However, photographic evidence from Weiner's photo gallery does not back allegations of him cavorting with younger women.

A content analysis of the 82 photographs finds that men outnumber women by over a 3 to 1 margin of adults appearing in the foreground or background in Weiner's photos - 192 men to just 57 women, with most of the latter group being middle to older age.

An additional 45 individuals appearing in the snapshots from Weiner's House photo gallery were children.

While it is unclear how Weiner's scandal will play out in the media, the overall photographic story told by his own website's photo gallery suggests his sometimes too-cool-for-school attire is not doing him any favors.

In the future, the congressman might be advised to remember to always roll down his shirt sleeves, put on a suit jacket, and make sure wide angle lenses are used by his staffers to reassure his constituents and the leering media that he is indeed always wearing pants during his public appearances.

Follow Smart Politics on Twitter.

Previous post: The Quotable Weiner: A Second Look
Next post: Rick Santorum, Catholicism, and the 2012 Republican Ticket

1 Comment


  • why can't progressives bring themselves to just throw "the trash out"..yesterday, anthony "oscar mayer" weiner finally resigned...did he cut a deal for a new job somewhere? weiner is no better than a "dirty old man" in the park who exposes himself to females or boys...the nly difference is weiner used the computer and the "dirty old man" wears a raincoat...he is a pervert and desrve the shame that he has received...it isn't a "family matter" alone...it is a reflection of our out of control ruling parties, both progressives and republicans...it is time to clean house..it is time to stop the spending...and it is time to stop the wars and bring the troops back.

  • Leave a comment


    Remains of the Data

    Is There a Presidential Drag On Gubernatorial Elections?

    Only five of the 20 presidents to serve since 1900 have seen their party win a majority of gubernatorial elections during their administrations, and only one since JFK.

    Political Crumbs

    Strike Three for Miller-Meeks

    Iowa Republicans had a banner day on November 4th, picking up both a U.S. Senate seat and one U.S. House seat, but Mariannette Miller-Meeks' defeat in her third attempt to oust Democrat Dave Loebsack in the 2nd CD means the GOP will not have a monopoly on the state's congressional delegation in the 114th Congress. The loss by Miller-Meeks (following up her defeats in 2008 and 2010) means major party nominees who lost their first two Iowa U.S. House races are now 0 for 10 the third time around in Iowa history. Miller-Meeks joins Democrat William Leffingwell (1858, 1868, 1870), Democrat Anthony Van Wagenen (1894, 1912 (special), 1912), Democrat James Murtagh (1906, 1914, 1916), Democrat Clair Williams (1944, 1946, 1952), Democrat Steven Carter (1948, 1950, 1956), Republican Don Mahon (1966, 1968, 1970), Republican Tom Riley (1968, 1974, 1976), Democrat Eric Tabor (1986, 1988, 1990), and Democrat Bill Gluba (1982, 1988, 2004) on the Hawkeye State's Three Strikes list.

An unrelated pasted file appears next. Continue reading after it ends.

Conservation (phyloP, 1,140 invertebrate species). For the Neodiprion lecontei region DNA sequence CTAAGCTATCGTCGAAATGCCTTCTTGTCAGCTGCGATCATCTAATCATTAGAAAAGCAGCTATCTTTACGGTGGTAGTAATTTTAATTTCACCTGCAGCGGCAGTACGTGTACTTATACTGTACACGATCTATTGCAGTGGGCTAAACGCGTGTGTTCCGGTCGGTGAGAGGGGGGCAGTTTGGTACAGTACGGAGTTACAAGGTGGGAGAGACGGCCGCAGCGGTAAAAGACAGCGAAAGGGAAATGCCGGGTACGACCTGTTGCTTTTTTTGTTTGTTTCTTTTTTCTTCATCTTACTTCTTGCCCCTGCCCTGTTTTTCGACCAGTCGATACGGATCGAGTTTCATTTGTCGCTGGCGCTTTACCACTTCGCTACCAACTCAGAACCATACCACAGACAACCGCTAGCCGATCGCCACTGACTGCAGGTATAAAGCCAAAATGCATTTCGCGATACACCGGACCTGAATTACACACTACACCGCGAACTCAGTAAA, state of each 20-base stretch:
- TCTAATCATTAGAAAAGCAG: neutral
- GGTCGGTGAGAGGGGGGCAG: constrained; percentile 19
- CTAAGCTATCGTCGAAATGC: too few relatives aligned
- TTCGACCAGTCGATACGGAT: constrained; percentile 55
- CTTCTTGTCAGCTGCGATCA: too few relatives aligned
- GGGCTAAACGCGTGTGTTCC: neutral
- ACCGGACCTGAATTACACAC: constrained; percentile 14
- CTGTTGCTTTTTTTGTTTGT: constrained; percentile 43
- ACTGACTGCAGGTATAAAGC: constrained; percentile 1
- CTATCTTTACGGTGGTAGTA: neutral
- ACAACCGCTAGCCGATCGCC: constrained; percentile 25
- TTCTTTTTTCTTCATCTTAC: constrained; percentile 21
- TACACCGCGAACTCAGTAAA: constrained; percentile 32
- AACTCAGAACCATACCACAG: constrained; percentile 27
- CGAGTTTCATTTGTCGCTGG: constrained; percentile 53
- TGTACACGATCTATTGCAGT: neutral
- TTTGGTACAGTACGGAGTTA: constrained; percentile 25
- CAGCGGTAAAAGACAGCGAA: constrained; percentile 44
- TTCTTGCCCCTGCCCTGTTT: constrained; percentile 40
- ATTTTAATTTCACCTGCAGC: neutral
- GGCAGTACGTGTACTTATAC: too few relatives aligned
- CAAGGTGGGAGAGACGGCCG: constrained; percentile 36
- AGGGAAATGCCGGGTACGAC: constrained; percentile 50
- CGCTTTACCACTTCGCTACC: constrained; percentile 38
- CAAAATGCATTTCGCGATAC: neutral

Larry Pressler Wins the Silver

    Larry Pressler may have fallen short in his long-shot, underfunded, and understaffed bid to return to the nation's upper legislative chamber, but he did end up notching the best showing for a non-major party South Dakota U.S. Senate candidate in more than 90 years. Pressler won 17.1 percent of the vote which is the best showing for an independent or third party U.S. Senate candidate in the state since 1920 when non-partisan candidate Tom Ayres won 24.1 percent in a race won by Republican Peter Norbeck. Overall, Pressler's 17.1 percent is good for the second best mark for a non-major party candidate across the 35 U.S. Senate contests in South Dakota history. Independent and third party candidates have appeared on the South Dakota U.S. Senate ballot just 25 times over the last century and only three have reached double digits: Pressler in 2014 and Ayres in 1920 and 1924 (12.1 percent). Pressler's defeat means he won't become the oldest candidate elected to the chamber in South Dakota history nor notch the record for the longest gap in service in the direct election era.


    more POLITICAL CRUMBS

    Humphrey School Sites
    CSPG
    Humphrey New Media Hub

    Issues />

<div id=
    Abortion
    Afghanistan
    Budget and taxes
    Campaign finances
    Crime and punishment
    Economy and jobs
    Education
    Energy
    Environment
    Foreign affairs
    Gender
    Health
    Housing
    Ideology
    Immigration
    Iraq
    Media
    Military
    Partisanship
    Race and ethnicity
    Reapportionment
    Redistricting
    Religion
    Sexuality
    Sports
    Terrorism
    Third parties
    Transportation
    Voting